By Frank Landis, Chair Conservation Committee
Looking back, the January 2018 column was titled “Can San Diego Grow Up,” a thought piece on the problem of densification versus sprawl in San Diego County. One year later, sprawl is winning, although that might not be true by the time you read this column, due to a possible court ruling on the County Climate Action Plan (CAP) on December 21, 2018.
So going forward, what conservation issues will be important in 2019?
The City of San Diego has three project-level EIRs in process in and around Mission Bay: the Balboa Avenue Station Area Specific Plan; the Mission Bay Master Plan Fiesta Island Amendment; and the De Anza Cove revitalization project. Of these, Balboa Avenue Station is already past the City Planning Commission and headed for the City Council. The PEIR on Fiesta Island is out for review (comments are due by January 21, 2019; email firstname.lastname@example.org if you want to know more or get involved), and the City is still working out what to do with de Anza Cove.
Balboa Station is about increasing housing density and allowing transit-oriented development next to the Balboa Trolley station. The major part I have trouble with is that the area is adjacent to Rose Creek and depends on a trail next to the Creek for access, but City Planners stopped the project boundary right next to Rose Creek, so that they wouldn’t have to analyze their impacts to the Creek. This is arguably against CEQA’s directions against “piecemealing,” and if some litigant wants to cause trouble, this is the obvious issue to do it over.
As for Fiesta Island, our main issue is that there are rare plants on the island. We need to make sure that they get protected.
De Anza cove and enlarging Kendall-Frost Marsh are things that San Diego Audubon has been working on for years. Unfortunately, the City has run the revitalization of De Anza and the ReWild plan on separate tracks, so we will see what happens when they bring the two together. Salt marsh doesn’t vote, but it does serve as a really good storm surge barrier to protect new buildings. Hopefully, the planners will understand this. And yes, I’m very much for maximizing the amount of marsh in Mission Bay, along with providing habitat for all the Bay’s plants, animals, and other life forms. To be polite though, the City and I have very different views about environmental ethics and the value of species and ecosystem services, so I try to advance arguments that will resonate with them. Like using salt marsh to protect new restaurants, instead of building these things over the water.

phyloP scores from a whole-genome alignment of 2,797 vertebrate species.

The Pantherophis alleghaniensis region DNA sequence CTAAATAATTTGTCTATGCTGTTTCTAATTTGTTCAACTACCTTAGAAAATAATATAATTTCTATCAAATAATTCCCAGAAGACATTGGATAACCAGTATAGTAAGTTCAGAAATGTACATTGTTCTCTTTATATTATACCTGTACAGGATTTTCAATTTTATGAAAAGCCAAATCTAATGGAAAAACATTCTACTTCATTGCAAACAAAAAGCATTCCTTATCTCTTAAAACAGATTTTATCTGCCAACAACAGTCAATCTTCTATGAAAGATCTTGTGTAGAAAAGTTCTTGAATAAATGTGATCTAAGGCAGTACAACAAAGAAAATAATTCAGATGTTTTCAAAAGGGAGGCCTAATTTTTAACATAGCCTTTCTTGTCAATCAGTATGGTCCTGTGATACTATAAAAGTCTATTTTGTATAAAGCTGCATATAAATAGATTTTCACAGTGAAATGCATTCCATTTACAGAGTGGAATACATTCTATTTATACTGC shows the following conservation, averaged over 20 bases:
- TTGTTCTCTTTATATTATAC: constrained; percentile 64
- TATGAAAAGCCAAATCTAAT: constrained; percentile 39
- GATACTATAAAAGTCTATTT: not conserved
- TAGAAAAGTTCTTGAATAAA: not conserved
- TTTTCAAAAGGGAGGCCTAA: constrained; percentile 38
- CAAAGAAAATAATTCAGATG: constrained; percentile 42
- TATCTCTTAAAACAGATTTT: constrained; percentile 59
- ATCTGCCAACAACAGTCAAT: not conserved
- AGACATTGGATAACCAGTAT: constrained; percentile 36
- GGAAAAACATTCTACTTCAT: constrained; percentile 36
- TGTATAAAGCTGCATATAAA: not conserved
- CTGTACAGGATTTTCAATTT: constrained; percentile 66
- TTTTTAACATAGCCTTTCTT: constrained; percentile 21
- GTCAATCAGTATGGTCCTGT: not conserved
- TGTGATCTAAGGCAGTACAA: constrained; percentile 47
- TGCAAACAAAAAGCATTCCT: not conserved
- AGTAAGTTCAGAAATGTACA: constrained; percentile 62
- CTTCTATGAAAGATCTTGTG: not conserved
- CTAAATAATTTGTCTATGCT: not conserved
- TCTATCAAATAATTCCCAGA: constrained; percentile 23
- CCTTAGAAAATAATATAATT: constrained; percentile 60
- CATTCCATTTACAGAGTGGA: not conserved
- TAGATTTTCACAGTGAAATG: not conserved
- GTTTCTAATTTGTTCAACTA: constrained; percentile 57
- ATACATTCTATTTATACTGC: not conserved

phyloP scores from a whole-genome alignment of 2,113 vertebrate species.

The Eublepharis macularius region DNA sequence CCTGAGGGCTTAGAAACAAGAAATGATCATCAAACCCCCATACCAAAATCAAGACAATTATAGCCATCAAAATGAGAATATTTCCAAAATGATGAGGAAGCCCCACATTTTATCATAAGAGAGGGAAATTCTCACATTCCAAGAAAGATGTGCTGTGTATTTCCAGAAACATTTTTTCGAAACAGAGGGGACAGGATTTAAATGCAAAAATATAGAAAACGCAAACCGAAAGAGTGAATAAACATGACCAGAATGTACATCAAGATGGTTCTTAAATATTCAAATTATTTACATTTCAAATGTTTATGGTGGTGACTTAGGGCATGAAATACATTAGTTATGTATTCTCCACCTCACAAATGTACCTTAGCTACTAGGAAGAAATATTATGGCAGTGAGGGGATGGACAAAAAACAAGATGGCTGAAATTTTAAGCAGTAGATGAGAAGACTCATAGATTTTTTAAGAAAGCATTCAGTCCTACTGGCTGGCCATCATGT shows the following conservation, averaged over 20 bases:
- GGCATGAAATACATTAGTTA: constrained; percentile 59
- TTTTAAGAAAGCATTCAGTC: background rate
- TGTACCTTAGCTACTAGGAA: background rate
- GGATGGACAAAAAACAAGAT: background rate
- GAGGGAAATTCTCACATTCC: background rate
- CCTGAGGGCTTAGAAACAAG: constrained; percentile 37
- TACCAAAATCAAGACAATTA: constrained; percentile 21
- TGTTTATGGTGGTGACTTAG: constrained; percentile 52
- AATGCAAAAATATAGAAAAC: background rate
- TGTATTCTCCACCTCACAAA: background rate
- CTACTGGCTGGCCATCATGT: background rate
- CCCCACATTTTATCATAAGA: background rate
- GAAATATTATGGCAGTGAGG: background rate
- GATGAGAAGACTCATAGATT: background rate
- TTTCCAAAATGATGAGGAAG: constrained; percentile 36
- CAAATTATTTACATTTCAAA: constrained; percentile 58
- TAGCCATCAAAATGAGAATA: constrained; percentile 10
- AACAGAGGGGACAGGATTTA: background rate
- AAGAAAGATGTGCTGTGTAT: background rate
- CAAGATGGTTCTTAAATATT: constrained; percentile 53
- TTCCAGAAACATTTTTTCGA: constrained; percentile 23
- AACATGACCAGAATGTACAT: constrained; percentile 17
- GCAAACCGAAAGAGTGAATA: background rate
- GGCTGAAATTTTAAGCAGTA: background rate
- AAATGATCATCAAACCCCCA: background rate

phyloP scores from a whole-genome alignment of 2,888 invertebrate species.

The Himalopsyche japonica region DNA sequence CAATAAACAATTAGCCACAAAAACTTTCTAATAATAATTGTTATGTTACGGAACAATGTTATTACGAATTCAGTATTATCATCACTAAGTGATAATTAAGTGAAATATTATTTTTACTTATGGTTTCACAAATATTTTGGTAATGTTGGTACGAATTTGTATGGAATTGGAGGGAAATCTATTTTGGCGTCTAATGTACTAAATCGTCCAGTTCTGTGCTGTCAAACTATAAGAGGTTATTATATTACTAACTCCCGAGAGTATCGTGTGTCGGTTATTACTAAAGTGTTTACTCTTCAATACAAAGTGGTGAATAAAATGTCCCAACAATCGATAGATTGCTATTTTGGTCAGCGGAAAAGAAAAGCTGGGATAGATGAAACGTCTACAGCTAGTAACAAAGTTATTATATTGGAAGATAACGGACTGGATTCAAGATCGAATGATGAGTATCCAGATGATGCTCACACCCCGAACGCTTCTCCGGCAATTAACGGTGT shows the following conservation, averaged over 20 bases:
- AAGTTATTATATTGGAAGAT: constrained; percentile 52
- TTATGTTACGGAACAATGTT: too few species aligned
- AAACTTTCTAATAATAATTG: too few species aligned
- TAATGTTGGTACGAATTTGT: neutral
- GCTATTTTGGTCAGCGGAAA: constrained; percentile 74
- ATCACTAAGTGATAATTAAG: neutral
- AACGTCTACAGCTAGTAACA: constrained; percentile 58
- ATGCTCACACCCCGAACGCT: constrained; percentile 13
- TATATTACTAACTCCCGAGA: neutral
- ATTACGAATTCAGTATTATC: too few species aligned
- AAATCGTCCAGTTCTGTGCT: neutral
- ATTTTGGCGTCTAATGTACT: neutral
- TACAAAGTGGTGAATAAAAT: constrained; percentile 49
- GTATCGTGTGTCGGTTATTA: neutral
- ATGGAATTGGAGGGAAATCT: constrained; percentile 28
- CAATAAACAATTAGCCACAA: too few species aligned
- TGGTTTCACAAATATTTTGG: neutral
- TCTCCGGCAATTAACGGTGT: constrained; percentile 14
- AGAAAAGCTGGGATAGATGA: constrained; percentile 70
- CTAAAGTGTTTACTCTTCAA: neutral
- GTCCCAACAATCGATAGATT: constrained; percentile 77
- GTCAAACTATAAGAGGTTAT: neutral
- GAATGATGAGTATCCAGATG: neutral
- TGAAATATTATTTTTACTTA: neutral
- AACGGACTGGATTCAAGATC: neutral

Centennial and other fiery sprawls
Old news for you by now, but new for me: yesterday LA County approved the sprawling Centennial development 4-1, with the one holdout being the Supervisor whose district got burned in the Woolsey Fire. The only reason I bring up Centennial is its nickname, “Earthquake, Wind, and Fire,” because that’s how suboptimal remaining development sites are in southern California. Centennial’s on the San Andreas fault, in an area with consistently high winds, and 31 fires have burned near or through the site in the last century. It’s bigger (40,000 people) and badder than anything we have in San Diego at the moment. It takes homeowner caveat emptor to a whole new level. As I write this, Tejon Ranch has highlighted a whole controversy that flared up after the Woolsey and Camp fires: if we can predict that a development will burn, what do we do? Currently, the Counties approve them anyway, hiding behind the notion that current building codes and evacuation plans will make the developments safe enough, despite the fact that recently built, up-to- code homes burned in the 2017 Thomas and Tubbs fires. Many people, including some well-known fire ecologists, dispute this. Even retiring CalFire Chief Ken Pimlott weighed in, saying that “‘we owe it’to homeowners, firefighters and communities ‘so that they don't have to keep going through what we're going through.’" (source: https://www.kcra.com/article/cal- fire-chief-state-must-adapt-to-new-wildfire- norm/25475297 ). It’s telling that he waited until he was about to retire to say this, though.